Cordaux and Stoneking (2003 [in this issue]) have argued that although there is evidence of anatomically modern humans (AMH) reaching Australia ?60,000 years ago (see also Bowler et al., 2003), there is no convincing genetic evidence that these early migrants passed through South Asia. They see this as obviating the need for a southern migration route for AMH out of Africa. They suggest that the ancestors of all known non-African mtDNA lineages (haplogroups M and N) entered Eurasia via the Levant ?45,000 years ago, prior to differentiating and dispersing to all land areas outside of Africa. Cordaux and Stoneking also seek to use estimated dates for the colonization of the Andaman Islands to lend support to their position.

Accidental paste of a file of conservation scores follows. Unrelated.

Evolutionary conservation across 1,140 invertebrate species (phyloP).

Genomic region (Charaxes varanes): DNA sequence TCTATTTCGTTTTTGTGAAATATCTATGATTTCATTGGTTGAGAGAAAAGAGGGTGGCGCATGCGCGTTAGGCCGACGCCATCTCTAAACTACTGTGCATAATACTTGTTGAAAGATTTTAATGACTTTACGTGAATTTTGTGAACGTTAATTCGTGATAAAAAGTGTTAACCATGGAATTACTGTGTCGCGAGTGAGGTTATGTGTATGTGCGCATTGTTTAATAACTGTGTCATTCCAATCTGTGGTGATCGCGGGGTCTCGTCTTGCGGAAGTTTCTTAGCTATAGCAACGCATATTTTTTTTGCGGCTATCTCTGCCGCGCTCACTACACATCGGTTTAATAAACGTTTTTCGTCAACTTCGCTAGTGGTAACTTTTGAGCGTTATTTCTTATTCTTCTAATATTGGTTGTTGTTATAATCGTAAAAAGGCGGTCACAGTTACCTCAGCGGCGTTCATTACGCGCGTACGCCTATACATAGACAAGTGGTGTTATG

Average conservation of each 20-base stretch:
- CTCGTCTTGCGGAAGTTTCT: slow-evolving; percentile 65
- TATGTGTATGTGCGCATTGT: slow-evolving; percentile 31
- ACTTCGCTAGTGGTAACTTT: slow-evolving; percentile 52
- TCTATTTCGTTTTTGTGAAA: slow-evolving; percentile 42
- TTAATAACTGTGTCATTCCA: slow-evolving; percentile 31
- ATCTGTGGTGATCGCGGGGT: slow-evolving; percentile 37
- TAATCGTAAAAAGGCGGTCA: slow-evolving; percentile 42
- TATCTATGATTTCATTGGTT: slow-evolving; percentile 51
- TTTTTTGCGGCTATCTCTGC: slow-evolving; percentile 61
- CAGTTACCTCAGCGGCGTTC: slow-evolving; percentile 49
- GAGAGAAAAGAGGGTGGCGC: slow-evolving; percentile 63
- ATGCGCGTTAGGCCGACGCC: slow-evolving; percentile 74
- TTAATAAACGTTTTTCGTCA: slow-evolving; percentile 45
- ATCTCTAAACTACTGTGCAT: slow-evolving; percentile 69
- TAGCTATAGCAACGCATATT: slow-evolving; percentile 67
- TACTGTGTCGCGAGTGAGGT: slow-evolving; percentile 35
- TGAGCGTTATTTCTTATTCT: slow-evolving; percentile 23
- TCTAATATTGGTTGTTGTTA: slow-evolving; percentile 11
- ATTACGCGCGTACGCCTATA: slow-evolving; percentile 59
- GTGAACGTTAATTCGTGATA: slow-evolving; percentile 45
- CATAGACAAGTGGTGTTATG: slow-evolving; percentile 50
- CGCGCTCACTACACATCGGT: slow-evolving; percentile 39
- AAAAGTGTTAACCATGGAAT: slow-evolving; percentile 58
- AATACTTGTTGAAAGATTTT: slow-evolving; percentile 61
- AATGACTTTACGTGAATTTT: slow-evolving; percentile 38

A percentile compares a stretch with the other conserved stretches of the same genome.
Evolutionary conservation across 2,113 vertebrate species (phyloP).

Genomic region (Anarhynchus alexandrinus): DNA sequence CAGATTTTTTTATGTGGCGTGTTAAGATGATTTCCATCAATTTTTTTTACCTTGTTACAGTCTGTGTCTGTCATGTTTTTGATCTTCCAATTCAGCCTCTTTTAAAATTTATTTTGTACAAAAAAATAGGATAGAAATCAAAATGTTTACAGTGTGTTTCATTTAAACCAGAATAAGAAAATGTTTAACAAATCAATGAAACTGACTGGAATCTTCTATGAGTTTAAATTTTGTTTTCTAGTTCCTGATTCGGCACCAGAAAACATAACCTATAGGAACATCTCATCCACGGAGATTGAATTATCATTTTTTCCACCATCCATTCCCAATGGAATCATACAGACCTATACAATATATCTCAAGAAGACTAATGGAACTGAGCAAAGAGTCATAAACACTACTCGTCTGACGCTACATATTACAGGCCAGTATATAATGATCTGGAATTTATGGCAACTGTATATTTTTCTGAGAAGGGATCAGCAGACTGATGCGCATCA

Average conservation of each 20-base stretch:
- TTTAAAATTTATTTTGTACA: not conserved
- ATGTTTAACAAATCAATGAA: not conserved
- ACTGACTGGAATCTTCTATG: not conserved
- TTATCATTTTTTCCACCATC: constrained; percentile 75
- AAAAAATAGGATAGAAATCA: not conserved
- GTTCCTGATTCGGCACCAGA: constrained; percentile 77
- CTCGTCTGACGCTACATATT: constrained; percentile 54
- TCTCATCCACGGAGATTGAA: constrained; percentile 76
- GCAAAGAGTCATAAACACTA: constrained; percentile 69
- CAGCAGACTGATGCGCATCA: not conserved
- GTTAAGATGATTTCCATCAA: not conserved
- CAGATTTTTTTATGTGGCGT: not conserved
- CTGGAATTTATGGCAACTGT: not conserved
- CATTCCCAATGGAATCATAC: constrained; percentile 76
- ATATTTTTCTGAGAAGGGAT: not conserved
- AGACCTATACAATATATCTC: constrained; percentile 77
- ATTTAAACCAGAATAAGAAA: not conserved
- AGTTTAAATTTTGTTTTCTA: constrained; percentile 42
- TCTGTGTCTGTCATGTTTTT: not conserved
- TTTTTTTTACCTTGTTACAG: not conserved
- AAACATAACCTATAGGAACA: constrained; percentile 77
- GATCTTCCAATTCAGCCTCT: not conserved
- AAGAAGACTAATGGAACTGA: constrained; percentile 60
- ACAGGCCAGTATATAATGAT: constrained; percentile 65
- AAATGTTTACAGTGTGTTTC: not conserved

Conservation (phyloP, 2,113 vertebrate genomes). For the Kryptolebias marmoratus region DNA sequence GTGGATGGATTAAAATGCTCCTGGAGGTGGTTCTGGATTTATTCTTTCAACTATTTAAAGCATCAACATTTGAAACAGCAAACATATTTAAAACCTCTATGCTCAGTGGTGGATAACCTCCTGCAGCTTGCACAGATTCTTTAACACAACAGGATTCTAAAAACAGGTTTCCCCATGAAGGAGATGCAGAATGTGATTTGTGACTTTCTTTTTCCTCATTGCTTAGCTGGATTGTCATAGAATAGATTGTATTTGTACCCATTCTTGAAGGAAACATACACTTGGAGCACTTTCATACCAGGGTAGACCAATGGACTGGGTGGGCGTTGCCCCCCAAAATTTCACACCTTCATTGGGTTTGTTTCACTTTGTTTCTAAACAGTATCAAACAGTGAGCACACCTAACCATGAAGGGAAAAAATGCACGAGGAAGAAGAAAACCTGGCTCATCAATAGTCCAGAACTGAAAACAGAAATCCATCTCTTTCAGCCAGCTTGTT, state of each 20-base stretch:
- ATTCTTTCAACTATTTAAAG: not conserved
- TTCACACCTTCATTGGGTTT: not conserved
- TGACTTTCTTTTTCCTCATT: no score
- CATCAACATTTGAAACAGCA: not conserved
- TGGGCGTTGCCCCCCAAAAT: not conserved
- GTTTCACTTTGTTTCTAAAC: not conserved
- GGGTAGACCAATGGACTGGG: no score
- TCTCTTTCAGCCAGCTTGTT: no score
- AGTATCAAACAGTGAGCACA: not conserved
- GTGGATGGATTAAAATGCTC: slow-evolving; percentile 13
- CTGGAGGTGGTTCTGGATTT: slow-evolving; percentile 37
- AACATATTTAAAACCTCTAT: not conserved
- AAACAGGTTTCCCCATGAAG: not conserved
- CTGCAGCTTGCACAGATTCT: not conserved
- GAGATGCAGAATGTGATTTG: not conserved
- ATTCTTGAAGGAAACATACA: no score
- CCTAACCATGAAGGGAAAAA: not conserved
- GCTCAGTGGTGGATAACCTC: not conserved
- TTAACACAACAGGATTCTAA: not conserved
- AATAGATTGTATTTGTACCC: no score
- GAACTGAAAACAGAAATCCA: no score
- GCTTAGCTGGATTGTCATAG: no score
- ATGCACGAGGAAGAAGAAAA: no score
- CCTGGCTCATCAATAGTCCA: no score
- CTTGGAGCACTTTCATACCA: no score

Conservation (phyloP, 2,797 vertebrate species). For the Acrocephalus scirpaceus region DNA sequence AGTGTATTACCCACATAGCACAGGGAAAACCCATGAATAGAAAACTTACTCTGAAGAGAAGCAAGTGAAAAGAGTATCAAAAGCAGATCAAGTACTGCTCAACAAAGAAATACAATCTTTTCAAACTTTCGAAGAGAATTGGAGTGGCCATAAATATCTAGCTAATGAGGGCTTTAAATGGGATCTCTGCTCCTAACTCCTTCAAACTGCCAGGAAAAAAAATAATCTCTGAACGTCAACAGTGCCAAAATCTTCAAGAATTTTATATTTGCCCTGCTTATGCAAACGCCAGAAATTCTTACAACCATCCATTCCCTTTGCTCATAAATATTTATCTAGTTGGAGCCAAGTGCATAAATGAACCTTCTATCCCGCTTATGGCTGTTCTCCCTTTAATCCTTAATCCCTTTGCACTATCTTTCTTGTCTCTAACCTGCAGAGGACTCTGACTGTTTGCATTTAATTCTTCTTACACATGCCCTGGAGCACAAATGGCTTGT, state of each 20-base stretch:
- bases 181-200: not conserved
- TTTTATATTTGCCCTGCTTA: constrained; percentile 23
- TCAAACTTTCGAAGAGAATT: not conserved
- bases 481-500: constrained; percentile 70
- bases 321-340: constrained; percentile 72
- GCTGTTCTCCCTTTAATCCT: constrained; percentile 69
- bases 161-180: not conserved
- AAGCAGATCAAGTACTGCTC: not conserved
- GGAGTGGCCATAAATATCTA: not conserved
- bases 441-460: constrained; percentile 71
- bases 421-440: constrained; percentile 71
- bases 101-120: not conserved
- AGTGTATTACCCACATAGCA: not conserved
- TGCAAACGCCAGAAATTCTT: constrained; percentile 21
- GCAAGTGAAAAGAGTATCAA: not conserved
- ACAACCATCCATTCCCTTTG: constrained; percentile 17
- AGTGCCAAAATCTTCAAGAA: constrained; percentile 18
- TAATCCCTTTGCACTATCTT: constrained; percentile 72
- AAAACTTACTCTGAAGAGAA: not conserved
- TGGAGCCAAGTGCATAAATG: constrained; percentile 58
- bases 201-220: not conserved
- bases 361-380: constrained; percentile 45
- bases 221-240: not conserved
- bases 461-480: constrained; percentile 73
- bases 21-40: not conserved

- Endicott, Phillip; Macaulay, Vincent; Kivisild, Toomas; Stringer, Chris & Cooper, Alan (2003). Reply to Cordaux and Stoneking. The American Journal of Human Genetics, 72(6), 1590-1593.
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